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Marking the first anniversary of UIA Flight PS752 shootdown

Jan 7, 2021 | Featured, Editorials

Marco Levytsky, Western Bureau Chief.

A year ago today (January 8), Iran fired two Russian-made TOR missiles at Ukraine International Airlines (UIA) Flight PS752 just as it took off from Tehran airport, killing all 176 people on board. Of those 176, 138 were connecting in Kyiv to Toronto. This included 57 Canadian citizens. Many of the other 81 were Iranian students studying in Canadian universities, or Iranians who had permanent residency status in Canada, but had not yet obtained citizenship. It was the greatest Canadian disaster since June 23, 1985, when a bomb attack brought down Air India Flight 182, carrying 329 people — most of them Canadian citizens or permanent residents, over the Atlantic Ocean.

As well, 11 Ukrainians, nine of whom were crew members died in the crash. But because it was a Ukrainian plane that was shot down and Ukraine maintained diplomatic relations with Iran, Kyiv had greater access to the site and other information, thus was able to assist Canada considerably. This included efforts to ensure access to the scene of the tragedy for Canadian experts and assistance in dialogue with the Iranian authorities regarding the identification of the bodies of the victims, including Canadian citizens.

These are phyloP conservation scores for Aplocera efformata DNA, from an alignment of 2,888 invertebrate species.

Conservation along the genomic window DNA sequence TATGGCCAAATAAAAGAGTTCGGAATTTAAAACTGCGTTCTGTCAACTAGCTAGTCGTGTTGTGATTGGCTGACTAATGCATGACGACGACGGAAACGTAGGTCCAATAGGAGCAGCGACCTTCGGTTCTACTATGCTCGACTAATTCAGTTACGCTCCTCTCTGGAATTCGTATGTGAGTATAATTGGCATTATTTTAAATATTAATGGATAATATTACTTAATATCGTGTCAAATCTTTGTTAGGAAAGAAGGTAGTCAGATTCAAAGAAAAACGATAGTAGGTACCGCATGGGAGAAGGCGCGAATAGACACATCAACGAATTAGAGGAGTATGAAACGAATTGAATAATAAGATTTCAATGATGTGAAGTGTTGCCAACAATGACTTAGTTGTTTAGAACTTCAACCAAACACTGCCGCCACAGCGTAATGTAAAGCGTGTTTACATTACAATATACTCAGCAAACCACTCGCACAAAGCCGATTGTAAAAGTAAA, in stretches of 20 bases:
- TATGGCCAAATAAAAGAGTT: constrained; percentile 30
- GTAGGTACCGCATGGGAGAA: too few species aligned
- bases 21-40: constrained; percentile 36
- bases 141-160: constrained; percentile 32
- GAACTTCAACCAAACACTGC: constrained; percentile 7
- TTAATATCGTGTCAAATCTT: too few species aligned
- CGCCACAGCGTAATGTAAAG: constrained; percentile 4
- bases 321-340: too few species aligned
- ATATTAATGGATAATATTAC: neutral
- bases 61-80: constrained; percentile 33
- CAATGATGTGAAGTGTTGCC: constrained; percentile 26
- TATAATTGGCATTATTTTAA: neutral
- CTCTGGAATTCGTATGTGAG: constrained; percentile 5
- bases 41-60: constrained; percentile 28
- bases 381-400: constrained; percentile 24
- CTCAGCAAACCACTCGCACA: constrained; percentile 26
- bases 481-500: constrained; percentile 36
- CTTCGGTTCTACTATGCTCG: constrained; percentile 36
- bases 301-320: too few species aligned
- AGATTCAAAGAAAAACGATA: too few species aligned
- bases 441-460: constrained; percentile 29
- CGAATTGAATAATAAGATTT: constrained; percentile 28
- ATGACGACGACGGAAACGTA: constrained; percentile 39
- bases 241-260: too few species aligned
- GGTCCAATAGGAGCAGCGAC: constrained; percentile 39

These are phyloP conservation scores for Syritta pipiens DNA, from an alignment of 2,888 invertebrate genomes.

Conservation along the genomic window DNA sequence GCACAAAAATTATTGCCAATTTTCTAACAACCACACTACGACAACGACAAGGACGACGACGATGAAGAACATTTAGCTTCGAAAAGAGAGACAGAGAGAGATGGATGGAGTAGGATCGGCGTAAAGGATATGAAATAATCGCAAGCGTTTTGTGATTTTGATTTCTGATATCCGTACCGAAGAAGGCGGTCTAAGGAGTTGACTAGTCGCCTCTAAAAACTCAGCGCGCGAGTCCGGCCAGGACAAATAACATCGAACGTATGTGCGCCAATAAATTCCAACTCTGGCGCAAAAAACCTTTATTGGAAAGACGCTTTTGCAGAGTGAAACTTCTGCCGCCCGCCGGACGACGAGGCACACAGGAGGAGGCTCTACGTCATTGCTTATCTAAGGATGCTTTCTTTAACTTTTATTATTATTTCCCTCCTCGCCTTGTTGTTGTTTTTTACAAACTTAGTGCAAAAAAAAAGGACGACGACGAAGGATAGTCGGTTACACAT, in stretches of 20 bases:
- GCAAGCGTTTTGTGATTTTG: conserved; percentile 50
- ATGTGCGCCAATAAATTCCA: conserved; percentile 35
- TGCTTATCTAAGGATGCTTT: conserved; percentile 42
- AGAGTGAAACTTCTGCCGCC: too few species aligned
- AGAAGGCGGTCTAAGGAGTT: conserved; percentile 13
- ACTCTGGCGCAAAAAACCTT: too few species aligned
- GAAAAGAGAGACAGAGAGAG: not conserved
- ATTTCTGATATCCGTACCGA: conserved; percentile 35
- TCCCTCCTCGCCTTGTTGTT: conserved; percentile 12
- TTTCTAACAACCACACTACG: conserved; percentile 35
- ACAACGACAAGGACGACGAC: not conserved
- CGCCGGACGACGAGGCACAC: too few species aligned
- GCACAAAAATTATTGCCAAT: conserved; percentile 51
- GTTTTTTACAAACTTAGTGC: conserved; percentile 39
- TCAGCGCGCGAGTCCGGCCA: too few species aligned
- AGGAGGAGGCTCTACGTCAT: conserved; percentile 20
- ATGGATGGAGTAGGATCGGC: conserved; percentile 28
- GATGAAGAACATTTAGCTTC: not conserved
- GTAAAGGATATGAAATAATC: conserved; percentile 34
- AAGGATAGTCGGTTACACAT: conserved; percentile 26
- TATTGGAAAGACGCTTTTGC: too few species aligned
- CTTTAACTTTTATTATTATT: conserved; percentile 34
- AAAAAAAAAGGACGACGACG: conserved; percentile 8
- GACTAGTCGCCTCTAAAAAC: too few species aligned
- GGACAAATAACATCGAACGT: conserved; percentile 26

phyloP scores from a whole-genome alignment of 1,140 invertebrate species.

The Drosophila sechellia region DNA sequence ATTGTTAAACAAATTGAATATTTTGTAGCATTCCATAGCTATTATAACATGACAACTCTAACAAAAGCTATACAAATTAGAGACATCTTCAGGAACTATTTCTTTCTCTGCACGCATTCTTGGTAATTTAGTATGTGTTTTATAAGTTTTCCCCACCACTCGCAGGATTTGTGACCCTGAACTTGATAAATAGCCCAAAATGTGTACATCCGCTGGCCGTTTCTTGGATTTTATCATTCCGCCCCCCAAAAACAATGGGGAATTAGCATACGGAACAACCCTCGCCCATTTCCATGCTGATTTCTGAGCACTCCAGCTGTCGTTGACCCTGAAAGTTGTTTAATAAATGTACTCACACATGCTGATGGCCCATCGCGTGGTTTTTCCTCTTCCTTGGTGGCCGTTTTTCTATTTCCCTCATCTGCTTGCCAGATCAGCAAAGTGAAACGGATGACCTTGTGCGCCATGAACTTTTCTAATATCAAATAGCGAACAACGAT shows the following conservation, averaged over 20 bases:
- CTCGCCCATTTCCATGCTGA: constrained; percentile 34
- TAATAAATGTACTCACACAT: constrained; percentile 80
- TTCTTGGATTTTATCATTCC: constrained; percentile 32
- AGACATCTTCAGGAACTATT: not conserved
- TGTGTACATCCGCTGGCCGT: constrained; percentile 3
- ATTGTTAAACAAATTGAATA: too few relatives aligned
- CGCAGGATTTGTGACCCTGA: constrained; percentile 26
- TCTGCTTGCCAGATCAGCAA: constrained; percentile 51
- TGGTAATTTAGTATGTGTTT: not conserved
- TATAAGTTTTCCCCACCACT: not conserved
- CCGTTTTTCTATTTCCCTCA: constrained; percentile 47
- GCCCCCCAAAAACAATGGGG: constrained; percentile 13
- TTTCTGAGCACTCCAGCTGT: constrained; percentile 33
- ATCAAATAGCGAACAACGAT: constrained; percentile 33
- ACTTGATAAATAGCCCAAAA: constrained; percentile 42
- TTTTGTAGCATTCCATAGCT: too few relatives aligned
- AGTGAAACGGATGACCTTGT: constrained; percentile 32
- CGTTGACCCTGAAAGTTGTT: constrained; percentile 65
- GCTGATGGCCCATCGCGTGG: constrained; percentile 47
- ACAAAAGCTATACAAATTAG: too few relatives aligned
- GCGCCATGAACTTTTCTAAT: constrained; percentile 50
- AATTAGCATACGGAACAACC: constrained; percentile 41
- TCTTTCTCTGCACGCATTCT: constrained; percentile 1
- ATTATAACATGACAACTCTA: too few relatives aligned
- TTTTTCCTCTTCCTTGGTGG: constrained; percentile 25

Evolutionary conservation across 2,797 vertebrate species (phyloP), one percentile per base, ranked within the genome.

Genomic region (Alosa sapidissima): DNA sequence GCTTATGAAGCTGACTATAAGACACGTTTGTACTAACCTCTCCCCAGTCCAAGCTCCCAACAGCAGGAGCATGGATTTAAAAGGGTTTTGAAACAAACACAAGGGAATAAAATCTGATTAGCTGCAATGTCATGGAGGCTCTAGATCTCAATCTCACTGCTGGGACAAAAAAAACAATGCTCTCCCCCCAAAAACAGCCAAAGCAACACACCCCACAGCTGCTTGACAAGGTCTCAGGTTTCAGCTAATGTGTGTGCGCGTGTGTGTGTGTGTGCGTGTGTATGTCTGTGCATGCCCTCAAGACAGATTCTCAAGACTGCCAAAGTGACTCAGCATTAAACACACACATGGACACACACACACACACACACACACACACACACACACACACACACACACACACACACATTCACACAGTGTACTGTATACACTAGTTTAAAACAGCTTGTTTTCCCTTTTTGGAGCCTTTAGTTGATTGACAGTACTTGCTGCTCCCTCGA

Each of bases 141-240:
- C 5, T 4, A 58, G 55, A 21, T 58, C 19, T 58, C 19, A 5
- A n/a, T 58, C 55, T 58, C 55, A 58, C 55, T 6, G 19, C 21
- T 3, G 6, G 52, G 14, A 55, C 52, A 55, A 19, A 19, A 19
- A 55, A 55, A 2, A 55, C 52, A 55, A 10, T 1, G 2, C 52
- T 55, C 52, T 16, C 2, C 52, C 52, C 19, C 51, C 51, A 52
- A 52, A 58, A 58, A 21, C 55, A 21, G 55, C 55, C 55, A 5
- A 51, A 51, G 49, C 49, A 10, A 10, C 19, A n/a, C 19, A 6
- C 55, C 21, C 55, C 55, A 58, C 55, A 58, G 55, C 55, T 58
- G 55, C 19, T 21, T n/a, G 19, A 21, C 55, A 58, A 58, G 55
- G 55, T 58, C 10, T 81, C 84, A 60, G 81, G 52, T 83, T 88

At first Iran tried to cover up its actions, claiming the plane had “mechanical problems”. But, as evidence mounted, the country's military on January 11 admitted the Ukrainian plane was shot down “unintentionally” by an antiaircraft missile. Canada, Ukraine and other countries affected by the tragedy demanded compensation for the victims from Iran and a full and transparent investigation.

So, one year later, where do we stand?

On December 15, just as last year was drawing to a close, Prime Minister Justin Trudeau’s special adviser on the destruction of Flight PS752, former Minister Ralph Goodale, issued a report saying that Iran should not be left in charge of the investigation — since it was the actions of the Iranian military that caused the deadly crash in the first place.